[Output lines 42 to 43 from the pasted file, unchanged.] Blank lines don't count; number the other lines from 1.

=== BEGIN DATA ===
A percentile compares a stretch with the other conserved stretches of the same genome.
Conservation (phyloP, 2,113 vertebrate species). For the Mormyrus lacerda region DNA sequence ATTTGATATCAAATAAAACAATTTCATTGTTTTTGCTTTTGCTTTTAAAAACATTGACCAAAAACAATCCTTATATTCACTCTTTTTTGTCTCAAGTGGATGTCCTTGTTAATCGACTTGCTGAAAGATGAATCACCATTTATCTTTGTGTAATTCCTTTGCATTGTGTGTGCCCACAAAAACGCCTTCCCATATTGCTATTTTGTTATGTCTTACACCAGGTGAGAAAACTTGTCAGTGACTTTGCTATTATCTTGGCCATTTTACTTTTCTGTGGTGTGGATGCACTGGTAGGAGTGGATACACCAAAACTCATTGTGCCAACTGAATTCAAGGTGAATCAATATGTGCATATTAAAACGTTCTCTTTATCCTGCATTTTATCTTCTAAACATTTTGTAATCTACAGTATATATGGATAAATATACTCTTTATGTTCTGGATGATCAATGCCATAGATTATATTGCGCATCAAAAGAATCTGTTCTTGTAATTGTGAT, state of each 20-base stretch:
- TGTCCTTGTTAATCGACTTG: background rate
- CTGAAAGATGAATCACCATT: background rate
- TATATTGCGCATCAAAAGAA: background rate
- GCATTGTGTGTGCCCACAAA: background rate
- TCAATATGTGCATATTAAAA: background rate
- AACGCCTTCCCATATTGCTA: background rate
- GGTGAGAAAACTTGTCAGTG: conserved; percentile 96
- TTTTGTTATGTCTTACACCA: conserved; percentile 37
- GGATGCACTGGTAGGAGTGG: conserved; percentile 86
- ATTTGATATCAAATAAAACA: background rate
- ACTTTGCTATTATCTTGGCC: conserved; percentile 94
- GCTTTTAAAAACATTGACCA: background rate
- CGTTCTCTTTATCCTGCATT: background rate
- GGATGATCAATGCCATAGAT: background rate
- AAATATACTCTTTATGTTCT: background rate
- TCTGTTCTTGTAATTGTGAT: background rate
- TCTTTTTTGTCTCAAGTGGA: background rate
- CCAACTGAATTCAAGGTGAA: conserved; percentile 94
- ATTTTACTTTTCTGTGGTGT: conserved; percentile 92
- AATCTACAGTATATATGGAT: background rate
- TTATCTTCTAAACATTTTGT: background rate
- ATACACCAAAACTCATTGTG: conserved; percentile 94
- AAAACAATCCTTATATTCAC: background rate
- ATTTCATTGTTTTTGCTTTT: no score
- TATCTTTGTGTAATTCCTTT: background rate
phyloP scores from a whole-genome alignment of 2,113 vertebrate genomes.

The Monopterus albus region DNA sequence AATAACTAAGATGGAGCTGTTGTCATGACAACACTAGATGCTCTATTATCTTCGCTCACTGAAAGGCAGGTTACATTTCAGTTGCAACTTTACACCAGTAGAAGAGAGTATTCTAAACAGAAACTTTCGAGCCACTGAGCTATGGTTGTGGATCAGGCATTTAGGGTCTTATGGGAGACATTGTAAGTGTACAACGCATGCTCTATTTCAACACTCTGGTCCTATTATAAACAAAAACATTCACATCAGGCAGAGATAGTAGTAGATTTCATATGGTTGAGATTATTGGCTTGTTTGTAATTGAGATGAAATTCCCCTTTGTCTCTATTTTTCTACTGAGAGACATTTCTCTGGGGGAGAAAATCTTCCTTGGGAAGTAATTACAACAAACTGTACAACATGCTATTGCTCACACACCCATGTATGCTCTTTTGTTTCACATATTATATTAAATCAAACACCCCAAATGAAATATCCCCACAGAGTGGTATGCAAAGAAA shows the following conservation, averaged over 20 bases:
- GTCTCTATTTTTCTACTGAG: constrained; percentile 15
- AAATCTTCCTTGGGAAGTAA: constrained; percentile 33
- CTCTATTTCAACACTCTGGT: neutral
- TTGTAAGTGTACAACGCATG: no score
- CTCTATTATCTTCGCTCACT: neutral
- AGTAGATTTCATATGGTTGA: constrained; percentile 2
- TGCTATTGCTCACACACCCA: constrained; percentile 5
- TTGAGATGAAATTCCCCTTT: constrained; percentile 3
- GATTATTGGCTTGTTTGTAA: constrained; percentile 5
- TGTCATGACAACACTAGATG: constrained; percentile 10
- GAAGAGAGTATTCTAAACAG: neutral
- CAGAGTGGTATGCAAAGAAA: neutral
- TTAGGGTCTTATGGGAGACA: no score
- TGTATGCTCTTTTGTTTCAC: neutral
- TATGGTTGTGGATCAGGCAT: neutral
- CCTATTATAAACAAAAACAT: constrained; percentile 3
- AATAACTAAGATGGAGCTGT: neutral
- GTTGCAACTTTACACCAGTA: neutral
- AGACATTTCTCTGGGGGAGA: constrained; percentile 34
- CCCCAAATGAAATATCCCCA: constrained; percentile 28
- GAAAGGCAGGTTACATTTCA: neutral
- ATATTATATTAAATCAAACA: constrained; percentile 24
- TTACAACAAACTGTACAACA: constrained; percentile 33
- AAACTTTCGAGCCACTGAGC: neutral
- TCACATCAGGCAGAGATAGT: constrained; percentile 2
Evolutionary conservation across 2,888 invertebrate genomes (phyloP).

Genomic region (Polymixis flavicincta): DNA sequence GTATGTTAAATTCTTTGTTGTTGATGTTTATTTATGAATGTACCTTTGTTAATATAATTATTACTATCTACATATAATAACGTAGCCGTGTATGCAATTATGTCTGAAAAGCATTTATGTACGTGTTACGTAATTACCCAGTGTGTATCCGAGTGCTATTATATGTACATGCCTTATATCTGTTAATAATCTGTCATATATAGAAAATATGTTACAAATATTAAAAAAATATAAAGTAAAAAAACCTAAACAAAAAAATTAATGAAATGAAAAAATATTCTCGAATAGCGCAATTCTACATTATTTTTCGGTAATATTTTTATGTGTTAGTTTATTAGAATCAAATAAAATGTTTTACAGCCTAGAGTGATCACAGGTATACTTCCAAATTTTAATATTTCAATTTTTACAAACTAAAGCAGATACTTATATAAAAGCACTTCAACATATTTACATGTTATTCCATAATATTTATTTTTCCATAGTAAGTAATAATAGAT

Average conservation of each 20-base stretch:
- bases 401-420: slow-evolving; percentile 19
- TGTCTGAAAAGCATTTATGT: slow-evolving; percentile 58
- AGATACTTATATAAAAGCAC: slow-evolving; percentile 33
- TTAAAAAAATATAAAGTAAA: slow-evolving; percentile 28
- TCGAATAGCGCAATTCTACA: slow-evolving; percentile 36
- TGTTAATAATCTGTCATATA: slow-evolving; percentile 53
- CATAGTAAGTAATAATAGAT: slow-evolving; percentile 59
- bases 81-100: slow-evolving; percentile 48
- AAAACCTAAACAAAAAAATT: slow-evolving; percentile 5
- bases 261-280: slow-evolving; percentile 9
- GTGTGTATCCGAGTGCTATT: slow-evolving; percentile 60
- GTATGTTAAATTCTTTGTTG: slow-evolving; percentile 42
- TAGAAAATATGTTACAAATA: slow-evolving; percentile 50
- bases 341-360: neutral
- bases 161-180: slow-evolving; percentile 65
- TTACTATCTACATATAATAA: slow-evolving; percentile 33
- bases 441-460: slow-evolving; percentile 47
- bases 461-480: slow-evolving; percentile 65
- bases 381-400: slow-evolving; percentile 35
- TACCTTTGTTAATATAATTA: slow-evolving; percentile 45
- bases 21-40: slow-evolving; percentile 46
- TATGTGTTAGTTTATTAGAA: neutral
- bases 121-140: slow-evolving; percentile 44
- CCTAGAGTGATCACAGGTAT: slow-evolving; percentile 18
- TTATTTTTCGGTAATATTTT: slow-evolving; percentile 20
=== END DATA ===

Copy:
- TTAGGGTCTTATGGGAGACA: no score
- TGTATGCTCTTTTGTTTCAC: neutral